Almost everyone has kept the popular Aloe vera as a houseplant at one time or another. Its easy care, medicinal properties and exotic look all contribute to making it a favorite. Although the small Aloe vera is very susceptible to freezing temperatures, there are other, more robust species that can withstand a light freeze. When we started a succulent garden in an especially dry area of our yard, we looked for bargain plants at local nurseries, and a medium sized aloe (Aloe sp.) in a 1-gal. pot for just a couple of dollars certainly qualified. We thought it might not make it through the first winter, but by covering it with a small sheet, we were able to extend its life for another summer season as it suffered only a little damage on the tips of its leaves. That was over 10 years ago. By the end of the next summer, the medium sized aloe had become a very large plant and bloomed with a 5-foot tall stem. I've tried to identify its species, but, because so many look similar, I have been unsuccessful. At least it is easy to tell in which genus it belongs.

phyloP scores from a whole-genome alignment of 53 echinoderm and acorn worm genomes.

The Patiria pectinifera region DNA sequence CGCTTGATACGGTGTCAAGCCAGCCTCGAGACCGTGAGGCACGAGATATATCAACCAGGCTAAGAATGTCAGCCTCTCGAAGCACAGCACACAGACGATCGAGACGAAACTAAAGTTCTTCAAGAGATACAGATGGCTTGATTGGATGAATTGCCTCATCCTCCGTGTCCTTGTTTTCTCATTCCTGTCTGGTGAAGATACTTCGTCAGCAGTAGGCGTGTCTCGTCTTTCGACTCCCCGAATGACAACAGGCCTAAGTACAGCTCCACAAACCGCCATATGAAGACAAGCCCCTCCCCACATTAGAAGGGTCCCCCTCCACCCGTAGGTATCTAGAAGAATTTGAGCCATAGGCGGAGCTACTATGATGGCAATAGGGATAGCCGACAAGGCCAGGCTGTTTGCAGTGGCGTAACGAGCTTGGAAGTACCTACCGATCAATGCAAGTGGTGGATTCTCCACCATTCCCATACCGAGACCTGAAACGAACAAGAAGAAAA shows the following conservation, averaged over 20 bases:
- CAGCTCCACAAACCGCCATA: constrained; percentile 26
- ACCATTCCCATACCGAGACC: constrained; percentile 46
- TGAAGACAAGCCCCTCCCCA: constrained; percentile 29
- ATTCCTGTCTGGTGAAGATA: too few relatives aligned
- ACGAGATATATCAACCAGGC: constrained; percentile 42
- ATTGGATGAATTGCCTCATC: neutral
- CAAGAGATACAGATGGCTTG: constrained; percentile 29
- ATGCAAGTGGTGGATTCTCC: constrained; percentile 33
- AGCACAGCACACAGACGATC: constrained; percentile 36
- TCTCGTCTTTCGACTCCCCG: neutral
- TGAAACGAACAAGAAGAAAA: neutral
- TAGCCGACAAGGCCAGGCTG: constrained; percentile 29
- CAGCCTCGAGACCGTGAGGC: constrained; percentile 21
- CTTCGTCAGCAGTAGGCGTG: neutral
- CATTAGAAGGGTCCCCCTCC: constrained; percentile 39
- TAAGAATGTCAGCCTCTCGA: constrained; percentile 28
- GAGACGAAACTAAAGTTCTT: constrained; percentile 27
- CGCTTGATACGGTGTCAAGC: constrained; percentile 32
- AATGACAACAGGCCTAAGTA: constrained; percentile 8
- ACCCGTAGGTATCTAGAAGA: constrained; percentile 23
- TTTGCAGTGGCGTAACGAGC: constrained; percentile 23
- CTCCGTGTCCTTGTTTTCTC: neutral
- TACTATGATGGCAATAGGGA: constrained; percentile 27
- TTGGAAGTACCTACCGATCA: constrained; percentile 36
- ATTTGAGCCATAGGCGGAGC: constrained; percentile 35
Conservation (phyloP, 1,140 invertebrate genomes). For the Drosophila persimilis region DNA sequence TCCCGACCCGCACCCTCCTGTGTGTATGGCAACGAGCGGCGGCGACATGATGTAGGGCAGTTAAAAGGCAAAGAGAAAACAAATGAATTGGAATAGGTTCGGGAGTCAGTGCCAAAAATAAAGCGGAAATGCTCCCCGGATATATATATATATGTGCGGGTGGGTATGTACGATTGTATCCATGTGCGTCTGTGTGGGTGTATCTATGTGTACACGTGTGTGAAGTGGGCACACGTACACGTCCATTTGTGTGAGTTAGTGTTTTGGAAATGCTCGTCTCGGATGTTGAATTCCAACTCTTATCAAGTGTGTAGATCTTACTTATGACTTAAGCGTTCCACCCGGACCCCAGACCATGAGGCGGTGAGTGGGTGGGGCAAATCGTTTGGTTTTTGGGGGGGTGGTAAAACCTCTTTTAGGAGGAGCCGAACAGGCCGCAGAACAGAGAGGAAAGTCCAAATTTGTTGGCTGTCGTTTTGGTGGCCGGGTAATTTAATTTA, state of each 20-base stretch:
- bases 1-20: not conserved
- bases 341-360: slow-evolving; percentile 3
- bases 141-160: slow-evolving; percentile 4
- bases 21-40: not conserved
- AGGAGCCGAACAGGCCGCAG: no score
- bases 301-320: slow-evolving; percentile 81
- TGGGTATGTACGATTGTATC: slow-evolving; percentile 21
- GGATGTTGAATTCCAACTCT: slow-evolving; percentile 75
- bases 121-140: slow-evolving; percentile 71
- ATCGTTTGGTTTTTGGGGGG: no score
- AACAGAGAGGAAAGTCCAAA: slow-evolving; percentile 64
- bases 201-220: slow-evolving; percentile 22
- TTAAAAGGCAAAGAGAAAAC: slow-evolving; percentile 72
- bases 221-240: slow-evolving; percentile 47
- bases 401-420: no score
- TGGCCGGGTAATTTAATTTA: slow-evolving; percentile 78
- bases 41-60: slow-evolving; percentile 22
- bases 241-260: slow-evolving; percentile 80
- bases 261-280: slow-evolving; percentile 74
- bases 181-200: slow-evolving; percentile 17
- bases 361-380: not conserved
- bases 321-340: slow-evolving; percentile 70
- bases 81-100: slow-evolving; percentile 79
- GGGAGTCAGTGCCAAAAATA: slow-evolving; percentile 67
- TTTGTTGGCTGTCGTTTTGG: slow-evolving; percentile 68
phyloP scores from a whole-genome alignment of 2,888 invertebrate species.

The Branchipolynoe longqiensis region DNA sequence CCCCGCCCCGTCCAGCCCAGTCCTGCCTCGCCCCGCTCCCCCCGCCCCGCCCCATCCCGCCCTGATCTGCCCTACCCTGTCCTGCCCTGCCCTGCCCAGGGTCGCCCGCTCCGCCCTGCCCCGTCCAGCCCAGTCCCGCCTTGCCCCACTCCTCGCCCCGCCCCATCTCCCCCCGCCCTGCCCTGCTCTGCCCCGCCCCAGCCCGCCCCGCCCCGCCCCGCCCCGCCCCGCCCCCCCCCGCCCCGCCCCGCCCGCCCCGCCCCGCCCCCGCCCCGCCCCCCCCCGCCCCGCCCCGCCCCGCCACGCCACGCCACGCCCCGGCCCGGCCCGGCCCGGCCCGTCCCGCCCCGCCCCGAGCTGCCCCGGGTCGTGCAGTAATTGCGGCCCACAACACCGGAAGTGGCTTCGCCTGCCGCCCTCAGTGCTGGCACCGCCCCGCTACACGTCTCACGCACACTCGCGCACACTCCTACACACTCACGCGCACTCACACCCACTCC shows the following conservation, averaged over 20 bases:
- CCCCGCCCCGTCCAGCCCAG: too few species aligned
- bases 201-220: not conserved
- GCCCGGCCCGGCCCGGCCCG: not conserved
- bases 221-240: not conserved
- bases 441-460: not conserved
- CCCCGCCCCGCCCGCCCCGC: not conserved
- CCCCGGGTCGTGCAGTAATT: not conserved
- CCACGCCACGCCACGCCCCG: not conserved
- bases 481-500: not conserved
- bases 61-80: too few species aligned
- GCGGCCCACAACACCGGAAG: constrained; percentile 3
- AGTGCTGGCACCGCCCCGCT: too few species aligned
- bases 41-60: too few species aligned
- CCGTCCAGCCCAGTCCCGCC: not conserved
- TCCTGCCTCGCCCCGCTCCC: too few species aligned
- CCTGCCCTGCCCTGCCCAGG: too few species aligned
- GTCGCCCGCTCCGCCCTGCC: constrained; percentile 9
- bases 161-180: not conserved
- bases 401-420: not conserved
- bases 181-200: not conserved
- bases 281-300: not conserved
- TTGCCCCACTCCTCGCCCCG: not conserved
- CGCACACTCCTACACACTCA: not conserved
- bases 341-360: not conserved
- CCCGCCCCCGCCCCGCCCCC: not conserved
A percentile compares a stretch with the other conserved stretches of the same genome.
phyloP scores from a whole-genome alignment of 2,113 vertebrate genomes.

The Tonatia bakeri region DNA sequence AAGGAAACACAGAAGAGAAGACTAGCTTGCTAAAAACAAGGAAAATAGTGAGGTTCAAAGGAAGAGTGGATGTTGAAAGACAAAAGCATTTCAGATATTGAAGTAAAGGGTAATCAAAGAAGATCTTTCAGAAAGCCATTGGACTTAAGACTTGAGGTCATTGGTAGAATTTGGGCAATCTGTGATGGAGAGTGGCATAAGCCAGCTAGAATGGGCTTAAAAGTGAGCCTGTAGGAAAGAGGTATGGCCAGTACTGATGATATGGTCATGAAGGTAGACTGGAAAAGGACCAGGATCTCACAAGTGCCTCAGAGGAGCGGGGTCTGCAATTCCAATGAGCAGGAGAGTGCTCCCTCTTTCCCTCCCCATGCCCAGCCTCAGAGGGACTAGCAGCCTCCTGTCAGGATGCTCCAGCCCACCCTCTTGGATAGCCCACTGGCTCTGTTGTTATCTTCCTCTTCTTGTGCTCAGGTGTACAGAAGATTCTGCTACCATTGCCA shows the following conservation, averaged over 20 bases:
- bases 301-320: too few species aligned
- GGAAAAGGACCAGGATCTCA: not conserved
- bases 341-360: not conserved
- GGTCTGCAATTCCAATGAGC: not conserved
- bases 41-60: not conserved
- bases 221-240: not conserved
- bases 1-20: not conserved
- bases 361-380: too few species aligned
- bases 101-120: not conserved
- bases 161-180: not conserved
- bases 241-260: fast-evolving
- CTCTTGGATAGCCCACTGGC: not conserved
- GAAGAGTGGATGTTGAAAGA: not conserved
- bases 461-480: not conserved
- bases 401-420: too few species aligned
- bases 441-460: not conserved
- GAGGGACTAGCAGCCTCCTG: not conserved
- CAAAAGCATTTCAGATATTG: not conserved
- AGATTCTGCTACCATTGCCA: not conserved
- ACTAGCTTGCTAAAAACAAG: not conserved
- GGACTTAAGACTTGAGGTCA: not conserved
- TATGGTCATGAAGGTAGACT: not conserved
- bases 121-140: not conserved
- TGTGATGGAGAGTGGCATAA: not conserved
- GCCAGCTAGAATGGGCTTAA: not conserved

Aloes are from Africa, and most seem to come from the southern part. They vary quite a bit in size and form, from tiny plants to tree sized. Some have smooth leaves while others are bumpy or spiny. The flowers are usually borne on a long stem and are generally yellow to red and tubular. The medicinal attributes of the liquid from the leaves of the Aloe vera is well-known. It works on burns, cuts and bruises. We have never tried using part of this large plant, so we don't know if it works the same way.
By about the second or third year, our aloe began to offshoot, with the new plants crowding close to the original and not growing quite as big as that first one. They bloom several times during the spring, with early blossoming stems being about 5 feet tall, but subsequent ones are only around 3 feet. As the buds start to protrude from the base, they look like snake heads on gently curving necks. The clustered flowers are a pleasing coral color, but don't seem to attract very many insects and have never produced seeds. The aloe patch has grown so large that it now requires a king-size sheet for protection on freezing nights.